Ender's Game, financed by Summit Entertainment, is based off the 1985 book of the same name.And before we continue, I have read the source material (no matter how much I hate Orson Scott Card, he can write).
Asa Butterfield stars as the title character Andrew Wiggin, who is sent to Battle School in what in this film is meant to be some sort of Hogwarts that orbits the Earth.
Is it accurate? Mostly, but if you've read the book you will be slightly annoyed with plot points slightly differing. For example: Valentine does not join Ender in finding another home for the Formics, and it is left more open-ended.Valentine is one of the most important characters in the entire Ender saga, and doesn't seem to have much placement in the future of the franchise (of any). Despite this, the visuals and sheer fun and delight couldn't help me but enjoy Ender's Game.The result isn't exactly disappointing since I didn't go in with high expectations. The direction is fine, and Gavin Hood of X-Men Origins: Wolverine does a lackluster job but still gets the job done.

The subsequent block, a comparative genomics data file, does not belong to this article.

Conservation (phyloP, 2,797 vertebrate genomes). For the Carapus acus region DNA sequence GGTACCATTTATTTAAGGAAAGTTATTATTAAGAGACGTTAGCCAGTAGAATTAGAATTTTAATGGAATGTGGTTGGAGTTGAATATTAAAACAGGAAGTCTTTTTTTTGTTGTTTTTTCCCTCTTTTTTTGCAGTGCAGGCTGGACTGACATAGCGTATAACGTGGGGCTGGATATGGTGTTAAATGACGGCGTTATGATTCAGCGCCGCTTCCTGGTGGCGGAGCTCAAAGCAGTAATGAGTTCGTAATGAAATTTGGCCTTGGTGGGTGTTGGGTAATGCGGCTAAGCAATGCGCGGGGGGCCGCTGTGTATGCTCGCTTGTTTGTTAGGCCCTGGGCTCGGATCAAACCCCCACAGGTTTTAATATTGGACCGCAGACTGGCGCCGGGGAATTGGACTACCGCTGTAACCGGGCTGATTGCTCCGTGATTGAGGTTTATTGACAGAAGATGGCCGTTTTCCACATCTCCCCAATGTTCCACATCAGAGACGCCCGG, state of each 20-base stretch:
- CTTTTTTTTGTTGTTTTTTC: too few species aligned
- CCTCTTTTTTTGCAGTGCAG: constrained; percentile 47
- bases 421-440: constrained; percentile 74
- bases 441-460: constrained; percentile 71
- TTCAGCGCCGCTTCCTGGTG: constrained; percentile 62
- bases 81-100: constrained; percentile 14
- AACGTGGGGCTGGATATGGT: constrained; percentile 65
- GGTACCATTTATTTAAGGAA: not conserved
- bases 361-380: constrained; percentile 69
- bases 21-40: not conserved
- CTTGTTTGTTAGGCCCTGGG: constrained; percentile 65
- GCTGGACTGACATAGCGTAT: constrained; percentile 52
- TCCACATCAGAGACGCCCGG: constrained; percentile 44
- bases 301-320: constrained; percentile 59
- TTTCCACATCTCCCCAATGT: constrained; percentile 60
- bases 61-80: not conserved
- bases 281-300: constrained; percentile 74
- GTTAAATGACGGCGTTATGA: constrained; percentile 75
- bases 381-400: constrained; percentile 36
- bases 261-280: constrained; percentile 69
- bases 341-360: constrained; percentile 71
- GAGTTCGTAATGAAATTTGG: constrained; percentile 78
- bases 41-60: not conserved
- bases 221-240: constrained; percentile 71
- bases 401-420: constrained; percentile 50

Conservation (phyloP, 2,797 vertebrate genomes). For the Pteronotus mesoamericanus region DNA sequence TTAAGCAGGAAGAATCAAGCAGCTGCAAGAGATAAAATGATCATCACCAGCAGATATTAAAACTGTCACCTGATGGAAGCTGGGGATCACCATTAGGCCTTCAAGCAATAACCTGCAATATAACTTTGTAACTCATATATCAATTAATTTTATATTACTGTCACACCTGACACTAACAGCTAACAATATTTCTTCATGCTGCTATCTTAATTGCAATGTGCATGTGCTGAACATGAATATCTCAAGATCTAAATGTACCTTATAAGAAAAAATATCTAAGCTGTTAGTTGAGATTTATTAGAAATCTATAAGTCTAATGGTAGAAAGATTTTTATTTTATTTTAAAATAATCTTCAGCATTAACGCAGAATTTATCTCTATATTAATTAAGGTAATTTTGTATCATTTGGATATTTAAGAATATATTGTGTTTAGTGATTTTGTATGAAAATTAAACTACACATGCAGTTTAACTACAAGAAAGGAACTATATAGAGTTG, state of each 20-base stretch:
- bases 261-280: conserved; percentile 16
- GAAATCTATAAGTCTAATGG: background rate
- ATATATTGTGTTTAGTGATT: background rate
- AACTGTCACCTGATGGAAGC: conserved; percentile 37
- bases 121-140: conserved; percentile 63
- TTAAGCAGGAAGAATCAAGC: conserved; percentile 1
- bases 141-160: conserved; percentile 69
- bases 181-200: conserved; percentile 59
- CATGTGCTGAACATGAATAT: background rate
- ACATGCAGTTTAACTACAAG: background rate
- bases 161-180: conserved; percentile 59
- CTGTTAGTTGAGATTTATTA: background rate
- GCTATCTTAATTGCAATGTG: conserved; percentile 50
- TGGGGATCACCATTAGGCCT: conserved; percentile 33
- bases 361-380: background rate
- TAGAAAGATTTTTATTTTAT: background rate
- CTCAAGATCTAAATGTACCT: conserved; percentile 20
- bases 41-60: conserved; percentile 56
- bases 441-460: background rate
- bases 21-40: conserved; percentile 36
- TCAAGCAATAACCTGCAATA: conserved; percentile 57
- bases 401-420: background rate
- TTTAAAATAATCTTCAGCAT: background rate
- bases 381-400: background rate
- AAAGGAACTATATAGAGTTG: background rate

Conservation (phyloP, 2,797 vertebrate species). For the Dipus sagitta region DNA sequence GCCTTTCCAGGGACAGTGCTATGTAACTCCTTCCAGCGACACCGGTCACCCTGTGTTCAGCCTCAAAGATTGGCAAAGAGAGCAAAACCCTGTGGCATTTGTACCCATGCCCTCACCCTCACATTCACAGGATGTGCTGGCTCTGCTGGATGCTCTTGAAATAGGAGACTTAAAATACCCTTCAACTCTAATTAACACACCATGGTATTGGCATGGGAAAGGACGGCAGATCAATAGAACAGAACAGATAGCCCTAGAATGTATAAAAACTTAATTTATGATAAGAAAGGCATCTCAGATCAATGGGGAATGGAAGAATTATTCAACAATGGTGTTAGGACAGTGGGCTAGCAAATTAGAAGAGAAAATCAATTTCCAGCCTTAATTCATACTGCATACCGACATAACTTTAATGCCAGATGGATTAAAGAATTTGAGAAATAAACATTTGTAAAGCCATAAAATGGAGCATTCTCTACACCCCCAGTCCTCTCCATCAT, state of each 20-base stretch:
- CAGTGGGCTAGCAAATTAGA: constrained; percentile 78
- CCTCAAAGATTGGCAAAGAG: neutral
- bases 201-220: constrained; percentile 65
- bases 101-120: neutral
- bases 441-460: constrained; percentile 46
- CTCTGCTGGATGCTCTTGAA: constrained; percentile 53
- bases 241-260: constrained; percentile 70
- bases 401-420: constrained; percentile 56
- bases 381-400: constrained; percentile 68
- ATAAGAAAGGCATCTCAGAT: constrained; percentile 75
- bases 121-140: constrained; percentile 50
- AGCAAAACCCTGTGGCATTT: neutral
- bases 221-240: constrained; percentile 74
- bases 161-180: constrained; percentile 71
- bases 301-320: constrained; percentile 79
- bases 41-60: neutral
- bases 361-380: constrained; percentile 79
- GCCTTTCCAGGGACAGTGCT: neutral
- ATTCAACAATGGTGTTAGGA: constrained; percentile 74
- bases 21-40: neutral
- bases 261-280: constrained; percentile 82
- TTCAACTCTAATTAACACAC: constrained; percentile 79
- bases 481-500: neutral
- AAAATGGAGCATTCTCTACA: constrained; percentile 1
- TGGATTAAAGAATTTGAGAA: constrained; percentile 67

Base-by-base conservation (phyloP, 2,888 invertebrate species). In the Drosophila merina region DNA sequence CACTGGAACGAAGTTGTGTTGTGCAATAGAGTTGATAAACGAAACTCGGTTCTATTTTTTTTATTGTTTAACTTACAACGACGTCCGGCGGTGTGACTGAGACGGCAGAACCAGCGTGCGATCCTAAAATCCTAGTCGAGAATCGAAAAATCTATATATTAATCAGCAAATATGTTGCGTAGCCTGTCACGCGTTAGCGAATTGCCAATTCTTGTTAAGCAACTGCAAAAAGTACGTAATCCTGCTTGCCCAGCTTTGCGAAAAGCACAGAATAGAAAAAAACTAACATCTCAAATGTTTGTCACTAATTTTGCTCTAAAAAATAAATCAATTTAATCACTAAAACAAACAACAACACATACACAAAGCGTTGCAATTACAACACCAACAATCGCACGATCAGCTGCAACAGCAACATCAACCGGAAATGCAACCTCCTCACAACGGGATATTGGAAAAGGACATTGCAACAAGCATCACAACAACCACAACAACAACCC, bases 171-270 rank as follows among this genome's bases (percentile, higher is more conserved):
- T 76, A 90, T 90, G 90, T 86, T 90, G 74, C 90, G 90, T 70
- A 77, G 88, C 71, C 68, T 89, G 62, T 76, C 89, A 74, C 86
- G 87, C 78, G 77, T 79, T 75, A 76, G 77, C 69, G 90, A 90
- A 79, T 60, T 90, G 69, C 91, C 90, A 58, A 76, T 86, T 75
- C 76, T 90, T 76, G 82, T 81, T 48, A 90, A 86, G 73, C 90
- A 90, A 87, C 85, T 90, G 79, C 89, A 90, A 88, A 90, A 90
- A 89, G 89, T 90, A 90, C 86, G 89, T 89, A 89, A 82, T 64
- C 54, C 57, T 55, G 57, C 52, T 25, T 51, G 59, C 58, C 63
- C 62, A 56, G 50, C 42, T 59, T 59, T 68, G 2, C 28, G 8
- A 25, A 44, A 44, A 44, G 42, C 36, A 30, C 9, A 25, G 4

When the movie started, and the screening was about 5 minutes in, I was starting to get annoyed at how the performances were decent at best. Butterfield portrayed Ender in a way no body else could. Another thing that annoyed me is that he had to narrate the opening and add exposition.
The score also was somewhat half-assed but still nicely placed.
It has been labeled as an 'unfilmable' book, but that has since been proven wrong with Ender's Game's sometimes successful sometimes not emotional scenes, and Harrison Ford does his best but it feels like the production team is holding a gun to his head. Before anyone asks, I did see the film in IMAX, and the format really adds to the experience with earth-shattering sounds. Definitely could have been more thought-provoking than it was instead of doing zero-G scenes, which was a visual spectacle.
Accuracy: 60 percentConsensus: Overall, I liked Ender's Game and will definitely be picking it up on Blu-Ray. B+